Monday, September 23, 2019

If You're Looking for West Coast 'Granola Munchers' Here's Where You'll Find Them.

There's no federal riding that compares with West Vancouver - Sunshine Coast - Sea to Sky Country, the toniest part of BC that reaches way up to the ski resorts of Whistler and beyond.  A lot of money in that riding. A lot of 'concerned citizens.' Woke people.

Barring some sort of climate apocalypse over the next month, one of two parties will emerge after the October elections to govern Canada, Liberal or Conservative. 

So, what do the Liberal and Conservative candidates have to say about the gravest threat ever to face our nation? As it turns out, not very much.

Let's deal with the Tory first.
Gabrielle Loren is the Conservative Party candidate for the riding. She is the founder of a local accounting firm and previously worked for the Canada Revenue Agency. 
In a statement to CBC News, she re-iterated her party's plans to tackle climate change by investing in technology. Under the Conservative platform, Canadians who make their homes more energy efficient will receive tax credits, while encouraging "green research, development, and innovation." 
She also doubled down her party's plan to axe the carbon tax. 
While noting that climate change is an issue that affects her community, she said she also has other environmental concerns, like sewage contamination and abandoned vessels in the Howe Sound. 
Loren says she would ramp up law enforcement to ensure the area is protected.
So Gabrielle thinks arresting climate change is a law enforcement issue. In other words the Liberal is up against a climate knuckle-dragger. So, is he really much better?
The Liberals currently hold the riding, however incumbent Pamela Goldsmith-Jones won't be seeking re-election. Candidate Patrick Weiler, an environmental and natural resource management lawyer, is the party's new candidate.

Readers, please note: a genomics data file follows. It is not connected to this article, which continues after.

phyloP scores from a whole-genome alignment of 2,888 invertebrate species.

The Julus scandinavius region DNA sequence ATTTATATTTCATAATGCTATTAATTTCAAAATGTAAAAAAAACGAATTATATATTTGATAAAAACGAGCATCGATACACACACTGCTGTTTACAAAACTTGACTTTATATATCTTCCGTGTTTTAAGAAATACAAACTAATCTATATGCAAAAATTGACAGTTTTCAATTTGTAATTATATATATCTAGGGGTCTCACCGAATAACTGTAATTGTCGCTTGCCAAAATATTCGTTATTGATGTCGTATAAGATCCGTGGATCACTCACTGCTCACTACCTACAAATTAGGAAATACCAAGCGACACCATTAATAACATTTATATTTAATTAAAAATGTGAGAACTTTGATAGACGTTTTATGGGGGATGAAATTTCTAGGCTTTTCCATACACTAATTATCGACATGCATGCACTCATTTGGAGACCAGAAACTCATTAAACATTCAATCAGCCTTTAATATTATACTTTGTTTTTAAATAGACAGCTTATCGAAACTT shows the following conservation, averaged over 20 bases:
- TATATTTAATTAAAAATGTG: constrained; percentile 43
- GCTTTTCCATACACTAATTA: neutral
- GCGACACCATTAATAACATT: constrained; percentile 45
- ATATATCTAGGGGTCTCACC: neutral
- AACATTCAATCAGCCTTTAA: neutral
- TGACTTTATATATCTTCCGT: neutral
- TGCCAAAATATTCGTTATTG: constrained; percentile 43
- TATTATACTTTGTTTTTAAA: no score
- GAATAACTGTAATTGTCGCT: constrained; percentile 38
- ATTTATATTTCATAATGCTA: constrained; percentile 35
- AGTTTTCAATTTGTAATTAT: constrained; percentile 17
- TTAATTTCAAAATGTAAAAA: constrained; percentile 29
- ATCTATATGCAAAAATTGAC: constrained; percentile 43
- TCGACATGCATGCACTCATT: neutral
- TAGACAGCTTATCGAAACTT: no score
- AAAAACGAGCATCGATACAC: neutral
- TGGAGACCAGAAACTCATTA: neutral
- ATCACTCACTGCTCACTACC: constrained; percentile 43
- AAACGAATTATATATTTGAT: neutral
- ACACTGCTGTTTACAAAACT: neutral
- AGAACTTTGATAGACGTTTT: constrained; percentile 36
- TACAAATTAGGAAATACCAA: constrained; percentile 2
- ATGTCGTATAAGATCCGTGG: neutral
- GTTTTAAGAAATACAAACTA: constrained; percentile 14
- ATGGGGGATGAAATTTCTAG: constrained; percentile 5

Weiler, 33, told CBC News he commends the Trudeau government's Pan-Canadian Framework on Clean Growth and Climate Change — a federal strategy aimed at meeting 2030 emissions reductions targets through carbon pricing, a switch to electric vehicles, and by phasing out coal. 
"I really see this suite of policies as quite groundbreaking, and one that took a lot of political capital to negotiate, and it has the key items of the addressing climate change," said Weiler. 
Locally, Weiler says his party would look to invest in local green technology companies, like the Squamish-based Carbon Engineering, to meet its climate goals.
It sounds good but it's a gutload of greenwash. The Pan-Canadian Framework is a re-packaging of Stephen Harper's emissions cuts policy. Not 50 per cent by 2030, just 30 per cent by 2030. And Justin Trudeau's government is not even on course to meet Harper's targets.


JasonS said...

You know when people will wake up . When one summer in a major eastern city has a terrible heat wave and then black out and 60 thousand people die from the heat. Or in South Asia they reach the heat humidity point where sweating will not cool the human body and millions die. It's going to happen. I think things are going to progress at an exponential pace as feedback loop after feedback loop spin out of control. There are way to many forces aligned against any action towards oil and money ruining the only home we have . Or will have. There is no lifeboat, no second earth ANYWHERE near our little blue speck. These people who everyday fight to keep the status quo and bleed our host dry are truly parasites. Too bad they want to take their's and everyone else's children with them.

The Mound of Sound said...

Jason, I share your sense of futility. Like the legend of the frog in a pot of heating water, it is very difficult to imagine public opinion demanding meaningful action until it's too late.

Science tells us that climate change is not linear. Anthropology shows us that collapsing civilizations follow a pattern. Civilizations fail abruptly and always at their zenith. That seems to be the result of perpetuating destructive behaviours which is exactly what we're doing, nationally and globally, at the moment.